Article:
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Let $f:A\to B$ be a ring homomorphism with $f(r)\not=0$ for some $r\in {A}$. $A$ has identity 1 and $B$ has no zero divisors. I need to show that $B$ is a ring with identity $f(1)$.

I haven't made any progress on this problem and would appreciate a hint.

I don't have to prove that $B$ is a ring, right?(since it is a ring homomorphism). Also, to show that $f(1)$ is the identity, I need to show that $bf(1)=f(1)b$ for each $b$ in $B$ but I am not able to.

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You have to prove that $f(1)b=b=bf(1)$, for all $b\in B$.

First of all, $f(r)\ne0$ implies $f(1)\ne0$; indeed, $f(1)=0$ implies $f(a)=f(1a)=f(1)f(a)=0$ for all $a\in A$.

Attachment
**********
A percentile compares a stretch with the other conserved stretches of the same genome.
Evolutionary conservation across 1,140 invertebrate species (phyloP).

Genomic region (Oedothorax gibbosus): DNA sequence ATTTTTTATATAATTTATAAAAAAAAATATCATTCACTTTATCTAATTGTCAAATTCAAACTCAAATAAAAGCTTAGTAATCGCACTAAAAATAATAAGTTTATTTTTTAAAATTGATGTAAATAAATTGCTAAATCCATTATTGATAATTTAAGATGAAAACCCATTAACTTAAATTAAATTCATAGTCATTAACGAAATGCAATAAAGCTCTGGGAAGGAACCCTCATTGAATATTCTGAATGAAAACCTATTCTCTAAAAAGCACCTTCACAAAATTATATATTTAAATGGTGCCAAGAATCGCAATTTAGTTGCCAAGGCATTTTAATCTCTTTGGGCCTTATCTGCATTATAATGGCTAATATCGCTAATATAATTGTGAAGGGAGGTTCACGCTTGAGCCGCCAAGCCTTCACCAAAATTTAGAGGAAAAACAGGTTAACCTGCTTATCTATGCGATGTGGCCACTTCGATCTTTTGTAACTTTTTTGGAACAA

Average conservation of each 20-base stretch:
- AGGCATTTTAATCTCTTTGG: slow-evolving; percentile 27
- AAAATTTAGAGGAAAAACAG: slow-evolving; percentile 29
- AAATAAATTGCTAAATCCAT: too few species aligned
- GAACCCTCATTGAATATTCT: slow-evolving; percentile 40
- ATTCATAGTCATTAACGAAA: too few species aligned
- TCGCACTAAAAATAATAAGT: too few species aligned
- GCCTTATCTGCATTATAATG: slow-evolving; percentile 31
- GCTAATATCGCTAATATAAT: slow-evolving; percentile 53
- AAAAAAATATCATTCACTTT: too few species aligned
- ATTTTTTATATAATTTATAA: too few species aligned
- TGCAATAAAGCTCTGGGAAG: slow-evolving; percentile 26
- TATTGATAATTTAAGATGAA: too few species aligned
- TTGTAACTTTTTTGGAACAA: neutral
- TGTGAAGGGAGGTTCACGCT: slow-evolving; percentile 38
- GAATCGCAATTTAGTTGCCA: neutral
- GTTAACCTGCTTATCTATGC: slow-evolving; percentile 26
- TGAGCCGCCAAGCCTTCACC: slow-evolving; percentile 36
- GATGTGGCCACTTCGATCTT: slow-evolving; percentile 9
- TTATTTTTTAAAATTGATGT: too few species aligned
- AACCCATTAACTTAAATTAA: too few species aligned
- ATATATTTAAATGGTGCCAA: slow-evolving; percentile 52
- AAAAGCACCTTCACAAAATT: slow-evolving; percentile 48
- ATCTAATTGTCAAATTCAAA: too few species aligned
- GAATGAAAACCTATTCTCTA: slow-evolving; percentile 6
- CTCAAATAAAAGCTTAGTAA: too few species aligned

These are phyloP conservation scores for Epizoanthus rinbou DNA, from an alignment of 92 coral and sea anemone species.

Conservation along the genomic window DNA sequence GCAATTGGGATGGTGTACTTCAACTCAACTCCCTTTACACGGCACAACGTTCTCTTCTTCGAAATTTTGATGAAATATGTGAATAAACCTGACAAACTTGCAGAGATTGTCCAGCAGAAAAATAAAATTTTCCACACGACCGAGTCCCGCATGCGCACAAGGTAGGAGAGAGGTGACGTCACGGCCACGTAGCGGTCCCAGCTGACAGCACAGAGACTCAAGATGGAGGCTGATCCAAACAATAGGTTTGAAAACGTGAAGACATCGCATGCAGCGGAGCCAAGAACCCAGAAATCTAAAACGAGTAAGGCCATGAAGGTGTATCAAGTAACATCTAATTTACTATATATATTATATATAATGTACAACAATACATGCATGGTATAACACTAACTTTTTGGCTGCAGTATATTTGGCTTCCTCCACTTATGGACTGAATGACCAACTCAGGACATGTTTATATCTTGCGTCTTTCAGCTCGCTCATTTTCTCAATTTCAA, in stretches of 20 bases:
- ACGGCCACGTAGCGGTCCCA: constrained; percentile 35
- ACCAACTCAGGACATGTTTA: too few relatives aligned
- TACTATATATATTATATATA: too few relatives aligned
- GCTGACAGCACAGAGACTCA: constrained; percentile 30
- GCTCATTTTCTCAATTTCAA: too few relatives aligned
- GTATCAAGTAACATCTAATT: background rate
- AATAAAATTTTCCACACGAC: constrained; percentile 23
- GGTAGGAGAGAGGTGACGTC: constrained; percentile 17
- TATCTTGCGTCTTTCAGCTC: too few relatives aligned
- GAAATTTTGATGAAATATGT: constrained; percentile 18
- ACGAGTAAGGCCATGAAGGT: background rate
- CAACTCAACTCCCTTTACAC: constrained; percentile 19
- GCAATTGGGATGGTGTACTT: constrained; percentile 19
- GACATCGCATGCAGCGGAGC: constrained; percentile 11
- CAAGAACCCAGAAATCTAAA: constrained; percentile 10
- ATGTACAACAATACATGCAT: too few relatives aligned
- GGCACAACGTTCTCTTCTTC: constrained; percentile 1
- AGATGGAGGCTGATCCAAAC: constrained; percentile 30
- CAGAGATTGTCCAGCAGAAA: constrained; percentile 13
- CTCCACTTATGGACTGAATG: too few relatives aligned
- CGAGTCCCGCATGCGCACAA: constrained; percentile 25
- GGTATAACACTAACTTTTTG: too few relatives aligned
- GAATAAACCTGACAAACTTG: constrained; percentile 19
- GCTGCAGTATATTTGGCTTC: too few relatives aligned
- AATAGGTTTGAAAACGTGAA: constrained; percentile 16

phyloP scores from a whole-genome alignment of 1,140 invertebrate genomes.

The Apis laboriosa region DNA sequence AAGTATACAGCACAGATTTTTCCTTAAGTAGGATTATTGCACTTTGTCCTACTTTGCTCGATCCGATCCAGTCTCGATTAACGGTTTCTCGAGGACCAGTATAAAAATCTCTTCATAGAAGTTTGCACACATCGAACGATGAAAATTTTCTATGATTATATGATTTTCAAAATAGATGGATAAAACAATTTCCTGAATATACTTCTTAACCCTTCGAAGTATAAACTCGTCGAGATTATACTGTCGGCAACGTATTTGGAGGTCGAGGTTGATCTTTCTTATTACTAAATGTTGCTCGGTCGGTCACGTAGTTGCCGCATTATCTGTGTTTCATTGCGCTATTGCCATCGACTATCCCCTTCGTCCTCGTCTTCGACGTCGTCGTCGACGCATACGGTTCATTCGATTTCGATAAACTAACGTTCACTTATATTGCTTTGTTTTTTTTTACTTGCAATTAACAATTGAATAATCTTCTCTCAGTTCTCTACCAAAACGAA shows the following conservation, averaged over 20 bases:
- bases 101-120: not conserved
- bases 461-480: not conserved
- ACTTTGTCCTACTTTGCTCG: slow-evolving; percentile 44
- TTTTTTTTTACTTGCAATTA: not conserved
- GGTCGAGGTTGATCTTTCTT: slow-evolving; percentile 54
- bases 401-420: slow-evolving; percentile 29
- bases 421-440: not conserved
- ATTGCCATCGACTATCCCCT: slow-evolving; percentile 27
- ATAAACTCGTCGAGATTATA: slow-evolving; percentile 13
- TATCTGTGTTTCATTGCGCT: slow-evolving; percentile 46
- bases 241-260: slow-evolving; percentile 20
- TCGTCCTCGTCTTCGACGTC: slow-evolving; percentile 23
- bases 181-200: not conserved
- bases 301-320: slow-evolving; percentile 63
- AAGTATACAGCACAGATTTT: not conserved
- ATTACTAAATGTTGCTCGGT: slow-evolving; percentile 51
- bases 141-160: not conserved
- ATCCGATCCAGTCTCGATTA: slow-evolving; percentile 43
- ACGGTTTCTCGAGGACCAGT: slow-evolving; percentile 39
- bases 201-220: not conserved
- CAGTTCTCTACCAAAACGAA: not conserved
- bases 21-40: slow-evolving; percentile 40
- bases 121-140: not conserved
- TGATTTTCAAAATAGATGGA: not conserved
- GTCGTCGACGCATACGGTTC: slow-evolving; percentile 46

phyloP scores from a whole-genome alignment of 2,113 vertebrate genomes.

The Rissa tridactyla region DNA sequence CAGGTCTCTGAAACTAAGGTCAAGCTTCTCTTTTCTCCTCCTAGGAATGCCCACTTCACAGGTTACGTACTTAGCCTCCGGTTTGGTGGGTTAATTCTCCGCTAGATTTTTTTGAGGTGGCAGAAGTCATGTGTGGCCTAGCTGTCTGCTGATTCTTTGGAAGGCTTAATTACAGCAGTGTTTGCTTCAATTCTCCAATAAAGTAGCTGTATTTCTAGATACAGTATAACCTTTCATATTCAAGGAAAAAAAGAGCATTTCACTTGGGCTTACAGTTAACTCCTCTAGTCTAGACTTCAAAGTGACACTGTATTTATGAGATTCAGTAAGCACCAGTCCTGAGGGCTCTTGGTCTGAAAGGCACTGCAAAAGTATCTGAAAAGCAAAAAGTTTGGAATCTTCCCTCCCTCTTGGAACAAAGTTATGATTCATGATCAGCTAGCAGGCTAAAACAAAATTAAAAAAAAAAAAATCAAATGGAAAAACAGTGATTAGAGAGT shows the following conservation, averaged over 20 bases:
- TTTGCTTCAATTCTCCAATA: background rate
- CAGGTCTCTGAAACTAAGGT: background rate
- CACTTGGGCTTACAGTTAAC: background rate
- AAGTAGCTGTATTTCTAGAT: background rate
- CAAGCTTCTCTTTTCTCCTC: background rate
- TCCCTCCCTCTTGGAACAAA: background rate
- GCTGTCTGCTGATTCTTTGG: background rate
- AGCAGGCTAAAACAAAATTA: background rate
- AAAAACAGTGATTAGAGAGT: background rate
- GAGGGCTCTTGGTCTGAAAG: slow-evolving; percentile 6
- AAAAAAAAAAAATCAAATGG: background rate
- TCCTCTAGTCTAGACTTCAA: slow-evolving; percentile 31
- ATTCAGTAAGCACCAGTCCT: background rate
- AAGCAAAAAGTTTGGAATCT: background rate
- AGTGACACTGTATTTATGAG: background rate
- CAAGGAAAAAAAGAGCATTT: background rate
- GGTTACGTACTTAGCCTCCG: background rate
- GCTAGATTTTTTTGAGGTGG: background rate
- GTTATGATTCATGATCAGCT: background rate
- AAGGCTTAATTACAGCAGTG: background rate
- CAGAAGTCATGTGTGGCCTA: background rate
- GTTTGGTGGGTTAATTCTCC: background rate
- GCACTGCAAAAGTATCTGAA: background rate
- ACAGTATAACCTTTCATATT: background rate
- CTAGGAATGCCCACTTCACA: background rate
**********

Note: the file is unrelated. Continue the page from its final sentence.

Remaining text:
Set $e=f(1)$, for simplicity. Then $e^2=f(1)f(1)=f(1\cdot 1)=f(1)=e$, so $e^2=e$.

Let $b\in B$: then $eb=e^2b$, so $e(b-eb)=0$. Since $B$ has no zero divisors and $e\ne0$, we conclude $b-eb=0$.

Can you go on?

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  • $\begingroup$ Thank you, this is truly ingenious. $\endgroup$ – user96343 Oct 26 '15 at 14:02
  • $\begingroup$ Similarly, we can look at $be=be^2$. $e(b-be)=0\implies b=be$ $\endgroup$ – user96343 Oct 26 '15 at 14:03

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